Warning: MASSIVE SPOILERS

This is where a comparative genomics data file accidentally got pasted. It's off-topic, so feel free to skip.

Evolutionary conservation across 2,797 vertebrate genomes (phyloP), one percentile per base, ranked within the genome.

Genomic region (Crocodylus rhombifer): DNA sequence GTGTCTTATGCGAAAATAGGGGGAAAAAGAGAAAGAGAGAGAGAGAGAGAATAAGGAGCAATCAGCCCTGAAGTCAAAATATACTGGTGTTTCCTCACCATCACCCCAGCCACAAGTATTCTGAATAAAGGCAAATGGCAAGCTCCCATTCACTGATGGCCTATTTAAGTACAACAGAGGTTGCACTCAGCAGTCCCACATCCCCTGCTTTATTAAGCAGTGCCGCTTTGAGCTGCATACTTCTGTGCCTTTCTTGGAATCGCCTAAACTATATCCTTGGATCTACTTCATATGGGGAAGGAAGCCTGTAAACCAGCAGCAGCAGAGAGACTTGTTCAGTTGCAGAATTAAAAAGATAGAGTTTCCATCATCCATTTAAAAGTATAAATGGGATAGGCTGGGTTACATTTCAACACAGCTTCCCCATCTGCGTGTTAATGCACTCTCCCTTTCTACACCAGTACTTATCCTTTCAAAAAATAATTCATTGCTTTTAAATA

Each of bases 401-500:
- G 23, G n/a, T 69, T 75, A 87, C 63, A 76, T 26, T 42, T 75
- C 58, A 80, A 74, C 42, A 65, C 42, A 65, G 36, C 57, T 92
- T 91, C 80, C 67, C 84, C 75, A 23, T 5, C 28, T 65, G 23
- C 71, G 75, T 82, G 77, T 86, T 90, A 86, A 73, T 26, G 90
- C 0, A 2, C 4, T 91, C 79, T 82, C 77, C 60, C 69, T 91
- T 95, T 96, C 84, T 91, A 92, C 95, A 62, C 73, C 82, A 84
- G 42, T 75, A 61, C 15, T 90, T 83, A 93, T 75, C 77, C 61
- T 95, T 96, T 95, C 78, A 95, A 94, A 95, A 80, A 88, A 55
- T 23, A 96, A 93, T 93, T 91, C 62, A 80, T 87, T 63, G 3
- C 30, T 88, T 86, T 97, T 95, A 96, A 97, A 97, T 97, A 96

For years I’ve been working my way through one of these “A hundred books everyone should read in their lifetime” lists that someone tagged me in on Facebook years ago when that was still a cool thing to do. This list, like many of its ilk, is severely lacking in diversity so I am not rushing through the list but as a list lover I am still determined to finish it. One of the books on this list is The Shadow of The Wind by Carlos Ruiz Zafon. I was ready to be intrigued by this book, a mystery set in post-civil war Barcelona and indeed there were parts I liked. The discussion of the civil war and the aftermath is intriguing and thoughtful and the pain and suffering of living in Barcelona and Spain during that time is raw and believable. There are truly funny moments and the main characters are well developed and interesting. The resolution of the mystery is a bit long-winded and sometimes, arguably, unnecessary. Even I, a person wholly uncapable of solving literary mysteries, had figured out the end. That’s not a complaint necessarily, because The Shadow of The Wind is an homage to the gothic novel, right down to the creepy, abandoned and possibly cursed mansion and the troubled women within, to the dark lurking figures and violent villains. But it’s the women that present the problem. Perhaps I am thinking more critically about these things because we are in a cultural moment where women’s stories are more centred than ever, and we are finally taking control of abuse narratives. Whatever the reason, here’s the problem as I see it, the women in the novel lack volition or desires of their own. In the first part of the novel we meet Daniel, then only a boy who after finding a mysterious book meets Clara, a beautiful and blind young woman. Young Daniel is smitten but over the years the two develop a friendship. Daniel remains in love with her throughout his adolescence evening abandoning his childhood best friend to spend time with her. But she does not return his feelings and when he walks in on her having sex with someone else their friendship ends. In the final pages of the novel, the narrator makes sure to tell us that Clara is aging and bitter and has a failed marriage under her belt. She, supposedly, longs for the admiration and boyish love of Daniel. But why do we need to know this at all? The narrator never really tells us anything about Clara, she’s beautiful and vapid like the rest of the female characters in the book and so she deserves to be “punished”. She deserves this punishment for treating the main character as a friend and not a lover, an unforgivable sin. And what is her punishment anyway, a divorce and age? Things that happen to many and all of us, respectively. Why would she become a bitter older woman unless youth, beauty and marriage are the only things that can possibly matter to women? The other women don’t fare much better. There’s Bea, Daniel’s later conquest who we first learn about as, yes, you guessed it, vapid and beautiful and unsure of what she wants. Luckily Daniel shows her and after they get to know each other in the Biblical sense she falls ill. Of course, she is pregnant like another character who the same fate has befallen. The story within a story structure draws explicit parallels between our protagonist Daniel and the mysterious author he is obsessed with, Julian Carax. Like Daniel, Juilan comes from a working-class background and was in love with a beautiful woman. I want to say she was described as vapid too, but we don’t even get to find out that much about her. After they have sex she becomes pregnant and Julian flees to Paris after her father attempts to send him to the army. Later we find out she dies in childbirth as her father refused to get a doctor. Unlike Julian, Daniel has the ability to change the course of his life and that of his unborn child by marrying Bea and starting a life together. That’s all well and good, if not particularly feminist, but completely missing from this story are the women’s desires or even personalities. The mystery of the novel can’t be separated from the treatment of women. Julian becomes a writer and later a disturbed and mysterious figure because of the loss of his young love. But the women only exist as fuel for the men’s desires and their suffering the fuel for their art and their actions. Yes, they consent to the sexual activity but that’s all we learn of them. Their hopes and dreams, what they could have become if they were allowed, these ideas aren’t even entertained. That Daniel and Julian in their romantic turmoil abandon and destroy friendships and destroy or alter the lives of the women they purport to care about, even leading to the death of another character, Nuria, is presented without criticism is another oversight. Like so many other books women exist merely to be acted upon and only through their conquest can the men become who they are and the story take shape.